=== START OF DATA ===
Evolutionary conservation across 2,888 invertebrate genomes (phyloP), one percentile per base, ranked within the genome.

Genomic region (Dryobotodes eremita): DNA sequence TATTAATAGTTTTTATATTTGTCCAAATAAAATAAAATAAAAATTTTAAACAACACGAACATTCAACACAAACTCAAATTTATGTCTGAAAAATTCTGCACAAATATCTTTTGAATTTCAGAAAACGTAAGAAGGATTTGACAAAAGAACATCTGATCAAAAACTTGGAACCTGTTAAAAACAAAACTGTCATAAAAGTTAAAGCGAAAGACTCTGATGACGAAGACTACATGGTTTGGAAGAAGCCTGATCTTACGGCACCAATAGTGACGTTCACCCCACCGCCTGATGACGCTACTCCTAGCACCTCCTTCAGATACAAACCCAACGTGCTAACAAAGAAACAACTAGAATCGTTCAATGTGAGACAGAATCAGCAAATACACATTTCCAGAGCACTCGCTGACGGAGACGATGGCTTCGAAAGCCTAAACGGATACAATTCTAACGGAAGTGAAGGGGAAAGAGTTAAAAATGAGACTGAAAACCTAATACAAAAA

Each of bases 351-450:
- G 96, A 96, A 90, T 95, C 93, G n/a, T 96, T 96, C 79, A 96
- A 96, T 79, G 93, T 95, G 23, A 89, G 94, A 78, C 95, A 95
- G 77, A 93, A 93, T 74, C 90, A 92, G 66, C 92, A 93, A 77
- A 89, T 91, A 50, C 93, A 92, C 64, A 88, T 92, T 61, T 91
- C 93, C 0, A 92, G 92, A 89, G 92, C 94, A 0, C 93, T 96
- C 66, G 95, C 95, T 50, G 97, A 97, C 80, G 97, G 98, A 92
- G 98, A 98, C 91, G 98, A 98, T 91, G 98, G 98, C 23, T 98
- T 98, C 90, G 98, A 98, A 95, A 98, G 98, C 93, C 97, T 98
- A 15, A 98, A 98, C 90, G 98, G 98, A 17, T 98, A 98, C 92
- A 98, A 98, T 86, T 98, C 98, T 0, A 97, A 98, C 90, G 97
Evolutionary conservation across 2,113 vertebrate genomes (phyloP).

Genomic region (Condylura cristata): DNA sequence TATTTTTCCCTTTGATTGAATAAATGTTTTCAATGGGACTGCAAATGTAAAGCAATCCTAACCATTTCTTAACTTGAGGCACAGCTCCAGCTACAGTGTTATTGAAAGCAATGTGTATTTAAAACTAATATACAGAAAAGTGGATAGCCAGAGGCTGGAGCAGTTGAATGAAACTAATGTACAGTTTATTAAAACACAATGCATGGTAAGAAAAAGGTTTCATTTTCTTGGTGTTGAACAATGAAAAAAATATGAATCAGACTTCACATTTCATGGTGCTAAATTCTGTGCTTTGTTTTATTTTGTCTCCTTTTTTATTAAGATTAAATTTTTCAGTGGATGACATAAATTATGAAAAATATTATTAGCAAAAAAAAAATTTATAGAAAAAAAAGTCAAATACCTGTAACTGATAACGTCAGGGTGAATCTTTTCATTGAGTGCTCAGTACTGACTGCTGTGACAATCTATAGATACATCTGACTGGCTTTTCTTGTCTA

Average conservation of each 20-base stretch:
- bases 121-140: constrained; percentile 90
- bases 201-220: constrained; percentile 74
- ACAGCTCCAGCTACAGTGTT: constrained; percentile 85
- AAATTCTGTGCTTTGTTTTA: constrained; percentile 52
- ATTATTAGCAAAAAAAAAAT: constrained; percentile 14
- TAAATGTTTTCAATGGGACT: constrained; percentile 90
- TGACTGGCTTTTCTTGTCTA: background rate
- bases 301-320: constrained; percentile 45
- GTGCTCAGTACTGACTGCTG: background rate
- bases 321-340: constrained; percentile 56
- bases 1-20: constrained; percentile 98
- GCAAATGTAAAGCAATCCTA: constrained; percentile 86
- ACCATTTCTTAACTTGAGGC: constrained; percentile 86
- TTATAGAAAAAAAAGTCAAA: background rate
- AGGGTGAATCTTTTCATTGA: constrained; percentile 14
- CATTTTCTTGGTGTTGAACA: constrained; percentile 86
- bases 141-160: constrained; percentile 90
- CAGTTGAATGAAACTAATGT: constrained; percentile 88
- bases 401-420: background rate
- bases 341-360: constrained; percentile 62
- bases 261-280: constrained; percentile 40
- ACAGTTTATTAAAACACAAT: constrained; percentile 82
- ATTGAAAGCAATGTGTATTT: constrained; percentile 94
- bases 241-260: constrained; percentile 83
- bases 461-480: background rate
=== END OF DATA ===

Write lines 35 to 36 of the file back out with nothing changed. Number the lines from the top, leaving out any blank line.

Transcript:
- bases 401-420: background rate
- bases 341-360: constrained; percentile 62